5 December, 2020

Messianic Apologetics

Addressing the Theological and Spiritual Issues of the Broad Messianic Movement

Messianic Lifestyle

J.K. McKee of Messianic Apologetics goes through the six study questions for Unit Five in The Messianic Walk workbook:

1. What do you, and/or your family, expect to get out of being a part of a Messianic congregation? Have you fully considered all, or at least most, of the dynamics of what it means to be involved in the restoration of Israel?

2. What might be some of the similarities, but also differences, between a Messianic Jewish congregation, and (a) a Jewish synagogue, (b) an evangelical Protestant church? Speculate if necessary.

3. Are you concerned at the presence of false teachings within the Messianic movement? How might this affect your involvement in a Messianic assembly? (If necessary, describe your experience.)

4. Do you have the perseverance and fortitude to truly see your involvement with the Messianic movement through, to whatever God has intended for it?

5. In your estimation, how important is it for the Body of Messiah to experience unity? Why do you think people have a tendency to divide over what are ultimately minor issues?

6. While Jewish and non-Jewish Believers do have their differences—do you think it is useful for Messianic congregations to focus on differences first, or common faith first? Which approach do you think will encourage unity, mutual honor and respect, and a pooling of gifts and talents?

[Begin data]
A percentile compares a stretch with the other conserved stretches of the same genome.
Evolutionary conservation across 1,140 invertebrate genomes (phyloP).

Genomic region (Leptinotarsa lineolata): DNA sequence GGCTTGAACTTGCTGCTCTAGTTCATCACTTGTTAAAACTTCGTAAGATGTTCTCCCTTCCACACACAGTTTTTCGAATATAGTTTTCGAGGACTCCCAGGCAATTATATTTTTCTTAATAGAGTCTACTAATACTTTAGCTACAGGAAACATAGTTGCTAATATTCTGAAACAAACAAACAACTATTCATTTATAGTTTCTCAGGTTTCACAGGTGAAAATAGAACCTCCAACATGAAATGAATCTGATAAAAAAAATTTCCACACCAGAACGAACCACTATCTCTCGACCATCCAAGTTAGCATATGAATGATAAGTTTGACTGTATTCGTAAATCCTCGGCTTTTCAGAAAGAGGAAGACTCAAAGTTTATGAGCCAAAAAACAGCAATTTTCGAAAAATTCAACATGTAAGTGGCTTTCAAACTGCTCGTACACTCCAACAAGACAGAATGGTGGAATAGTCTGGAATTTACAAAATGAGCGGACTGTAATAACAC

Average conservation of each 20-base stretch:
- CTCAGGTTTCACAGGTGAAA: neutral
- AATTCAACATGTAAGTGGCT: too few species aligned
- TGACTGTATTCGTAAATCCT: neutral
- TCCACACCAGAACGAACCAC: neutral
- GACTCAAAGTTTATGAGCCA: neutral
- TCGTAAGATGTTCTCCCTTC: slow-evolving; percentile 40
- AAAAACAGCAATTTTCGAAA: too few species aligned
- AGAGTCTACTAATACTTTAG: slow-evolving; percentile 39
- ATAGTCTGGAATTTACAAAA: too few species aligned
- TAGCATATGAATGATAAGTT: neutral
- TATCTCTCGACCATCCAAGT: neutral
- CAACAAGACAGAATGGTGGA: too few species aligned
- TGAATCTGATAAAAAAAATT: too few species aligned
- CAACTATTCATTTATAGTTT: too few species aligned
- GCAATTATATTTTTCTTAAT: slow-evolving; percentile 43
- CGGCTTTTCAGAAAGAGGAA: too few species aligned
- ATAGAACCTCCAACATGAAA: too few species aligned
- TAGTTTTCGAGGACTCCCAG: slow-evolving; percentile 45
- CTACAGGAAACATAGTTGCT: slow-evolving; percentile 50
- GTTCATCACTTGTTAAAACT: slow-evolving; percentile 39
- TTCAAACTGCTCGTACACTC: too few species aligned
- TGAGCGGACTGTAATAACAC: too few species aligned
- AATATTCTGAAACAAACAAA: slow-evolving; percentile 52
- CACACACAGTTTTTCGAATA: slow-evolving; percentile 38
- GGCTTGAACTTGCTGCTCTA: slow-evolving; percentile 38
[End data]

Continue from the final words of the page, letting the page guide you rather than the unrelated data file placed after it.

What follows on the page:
Judah Himango and John McKee both agree that God’s Torah is essential instruction to be known, studied, and implemented by all of His people—yet there are challenges and problems which have to be navigated when one identifies the extremes of legalism and lawlessness.

J.K. McKee of Messianic Apologetics responds to three categories of questions: Tanach (OT), Apostolic Scriptures (NT), and theology/Biblical Studies.

1. Does Leviticus 11 only command ethnic Israelites to follow the kosher dietary laws?

2. Yeshua says that only God is good.

3. Are today’s Messianic people “Christians”?

Mark and Margaret Huey, and John McKee, each talk about what it means for today’s Messianic movement to see itself as recapturing the First Century faith experience in the Twenty-First Century. (1) Mixed assemblies of Jewish and non-Jewish Believers; (2) a polytheistic and immoral Roman Empire; (3) small home fellowships of Believers.